hippus

Intermittent pupillary dilation and constriction, independent of illumination, convergence, or psychic stimuli. ... Origin: G. Hippos, horse, from a fancied suggestion of galloping movements ... Respiratory hippus, dilation of the pupils occurring during forced, voluntary inspiration, and contraction during expiration. ... (05 Mar 2000) ...
Found on http://www.encyclo.co.uk/local/20973

hippus

(hip┬┤әs) abnormal exaggeration of the rhythmic contraction and dilation of the pupil, independent of changes in illumination or in fixation of the eyes.
Found on http://www.encyclo.co.uk/local/21001

hippus

(from the article `eye, human`) ...to five millimetres (about 0.18 inch). During this steady condition, the pupils do not remain at exactly constant size; there is a characteristic ...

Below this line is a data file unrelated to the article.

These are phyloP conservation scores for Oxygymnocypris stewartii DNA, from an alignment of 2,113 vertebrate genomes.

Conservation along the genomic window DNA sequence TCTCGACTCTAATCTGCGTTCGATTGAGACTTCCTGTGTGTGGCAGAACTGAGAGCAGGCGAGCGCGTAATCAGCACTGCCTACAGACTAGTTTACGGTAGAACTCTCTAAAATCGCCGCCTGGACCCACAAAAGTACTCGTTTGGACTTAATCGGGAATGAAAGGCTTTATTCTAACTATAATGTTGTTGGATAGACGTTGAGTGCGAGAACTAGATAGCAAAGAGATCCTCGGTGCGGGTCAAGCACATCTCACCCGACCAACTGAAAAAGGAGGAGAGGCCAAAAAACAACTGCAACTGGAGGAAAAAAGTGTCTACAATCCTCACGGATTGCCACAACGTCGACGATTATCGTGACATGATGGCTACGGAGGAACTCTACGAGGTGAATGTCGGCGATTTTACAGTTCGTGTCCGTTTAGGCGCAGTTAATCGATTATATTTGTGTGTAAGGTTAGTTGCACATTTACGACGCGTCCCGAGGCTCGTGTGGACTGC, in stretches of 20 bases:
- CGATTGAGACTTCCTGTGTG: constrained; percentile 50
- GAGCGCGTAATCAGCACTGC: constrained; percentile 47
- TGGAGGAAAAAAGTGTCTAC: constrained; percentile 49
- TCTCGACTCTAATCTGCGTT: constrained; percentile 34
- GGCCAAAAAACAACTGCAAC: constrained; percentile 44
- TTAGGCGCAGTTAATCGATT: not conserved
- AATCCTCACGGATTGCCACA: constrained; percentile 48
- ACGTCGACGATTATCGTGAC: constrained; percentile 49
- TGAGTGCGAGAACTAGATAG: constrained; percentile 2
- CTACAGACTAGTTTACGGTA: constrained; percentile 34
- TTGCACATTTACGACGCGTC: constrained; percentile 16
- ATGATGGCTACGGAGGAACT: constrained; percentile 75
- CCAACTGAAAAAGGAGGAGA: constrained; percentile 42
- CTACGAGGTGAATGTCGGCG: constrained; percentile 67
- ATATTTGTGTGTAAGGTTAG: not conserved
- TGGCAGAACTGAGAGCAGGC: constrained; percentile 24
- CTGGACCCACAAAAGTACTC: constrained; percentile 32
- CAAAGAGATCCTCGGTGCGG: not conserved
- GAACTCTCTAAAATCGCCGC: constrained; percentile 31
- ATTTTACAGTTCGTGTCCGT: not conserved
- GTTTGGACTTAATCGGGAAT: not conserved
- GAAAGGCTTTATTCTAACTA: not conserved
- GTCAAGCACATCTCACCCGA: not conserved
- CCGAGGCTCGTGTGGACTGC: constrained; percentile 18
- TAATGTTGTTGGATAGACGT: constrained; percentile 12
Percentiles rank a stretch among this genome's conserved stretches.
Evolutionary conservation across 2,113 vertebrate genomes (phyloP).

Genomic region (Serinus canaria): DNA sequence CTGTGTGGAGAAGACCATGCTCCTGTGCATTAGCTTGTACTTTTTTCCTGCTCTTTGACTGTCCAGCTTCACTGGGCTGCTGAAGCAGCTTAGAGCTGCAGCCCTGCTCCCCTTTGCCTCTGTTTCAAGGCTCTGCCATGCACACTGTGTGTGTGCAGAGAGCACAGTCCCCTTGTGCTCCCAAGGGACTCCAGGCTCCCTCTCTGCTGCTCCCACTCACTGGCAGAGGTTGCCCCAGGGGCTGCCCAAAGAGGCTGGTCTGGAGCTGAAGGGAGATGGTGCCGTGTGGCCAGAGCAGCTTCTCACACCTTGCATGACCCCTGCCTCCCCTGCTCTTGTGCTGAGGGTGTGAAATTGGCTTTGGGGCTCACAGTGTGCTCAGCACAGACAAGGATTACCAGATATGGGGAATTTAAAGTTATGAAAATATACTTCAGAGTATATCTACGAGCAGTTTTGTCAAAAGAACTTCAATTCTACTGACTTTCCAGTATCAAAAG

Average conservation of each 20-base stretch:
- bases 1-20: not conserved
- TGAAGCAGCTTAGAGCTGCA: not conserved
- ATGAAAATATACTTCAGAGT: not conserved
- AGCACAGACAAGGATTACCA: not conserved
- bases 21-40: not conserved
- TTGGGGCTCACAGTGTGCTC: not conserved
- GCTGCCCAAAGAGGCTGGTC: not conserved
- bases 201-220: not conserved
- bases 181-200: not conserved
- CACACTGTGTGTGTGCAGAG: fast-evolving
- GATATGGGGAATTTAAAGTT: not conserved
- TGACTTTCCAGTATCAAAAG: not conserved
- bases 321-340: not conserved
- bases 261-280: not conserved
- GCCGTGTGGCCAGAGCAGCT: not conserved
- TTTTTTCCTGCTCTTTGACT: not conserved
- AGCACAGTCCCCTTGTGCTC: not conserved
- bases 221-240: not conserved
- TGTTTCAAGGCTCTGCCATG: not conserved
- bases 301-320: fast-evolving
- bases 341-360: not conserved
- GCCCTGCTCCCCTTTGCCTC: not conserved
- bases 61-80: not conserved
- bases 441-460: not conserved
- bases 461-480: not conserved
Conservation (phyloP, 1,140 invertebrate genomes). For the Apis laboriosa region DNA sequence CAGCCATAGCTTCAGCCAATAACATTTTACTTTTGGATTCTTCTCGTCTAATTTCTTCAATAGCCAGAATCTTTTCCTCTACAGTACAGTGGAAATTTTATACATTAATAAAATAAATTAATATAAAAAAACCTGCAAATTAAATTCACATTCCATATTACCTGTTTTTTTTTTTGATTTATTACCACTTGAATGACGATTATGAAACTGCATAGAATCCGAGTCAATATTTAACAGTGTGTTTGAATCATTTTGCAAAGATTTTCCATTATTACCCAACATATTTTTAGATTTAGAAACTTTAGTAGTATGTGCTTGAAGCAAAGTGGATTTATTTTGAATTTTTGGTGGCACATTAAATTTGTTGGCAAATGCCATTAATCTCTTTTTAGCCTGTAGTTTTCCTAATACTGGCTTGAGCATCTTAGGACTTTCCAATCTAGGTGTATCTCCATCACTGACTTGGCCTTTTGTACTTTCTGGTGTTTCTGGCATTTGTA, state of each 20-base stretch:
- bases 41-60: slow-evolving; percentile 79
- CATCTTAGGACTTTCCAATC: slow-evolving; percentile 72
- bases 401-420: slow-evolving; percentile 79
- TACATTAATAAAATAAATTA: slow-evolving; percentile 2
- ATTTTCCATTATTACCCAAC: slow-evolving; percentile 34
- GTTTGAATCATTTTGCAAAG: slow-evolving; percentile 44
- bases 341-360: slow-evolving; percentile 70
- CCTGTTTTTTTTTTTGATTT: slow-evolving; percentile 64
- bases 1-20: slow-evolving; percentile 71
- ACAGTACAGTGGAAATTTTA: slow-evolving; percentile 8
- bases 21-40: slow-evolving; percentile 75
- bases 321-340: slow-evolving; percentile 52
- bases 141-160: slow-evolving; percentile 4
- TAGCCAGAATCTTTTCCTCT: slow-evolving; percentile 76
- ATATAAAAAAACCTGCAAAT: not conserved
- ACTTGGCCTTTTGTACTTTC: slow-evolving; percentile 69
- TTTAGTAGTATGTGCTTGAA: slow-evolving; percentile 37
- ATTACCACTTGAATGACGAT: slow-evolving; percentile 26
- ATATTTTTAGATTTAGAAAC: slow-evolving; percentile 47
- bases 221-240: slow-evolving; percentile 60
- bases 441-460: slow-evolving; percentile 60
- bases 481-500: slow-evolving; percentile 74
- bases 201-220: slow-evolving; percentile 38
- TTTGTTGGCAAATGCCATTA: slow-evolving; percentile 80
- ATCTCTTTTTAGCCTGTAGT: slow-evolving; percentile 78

Found on http://www.britannica.com/eb/a-z/h/52

hippus

Type: Term Pronunciation: hip′ŭs Definitions: 1. Intermittent pupillary dilation and constriction, independent of illumination, convergence, or psychic stimuli.
Found on http://www.medilexicon.com/medicaldictionary.php?t=41058

Hippus

Hippus, also known as pupillary athetosis, is spasmodic, rhythmic, but irregular dilating and contracting pupillary movements between the sphincter and dilator muscles. Pupillary hippus comes from the Greek hippos meaning horse, perhaps due to the rhythm of the contractions representing a galloping horse. It is particularly noticeable when pupil f...
Found on http://en.wikipedia.org/wiki/Hippus
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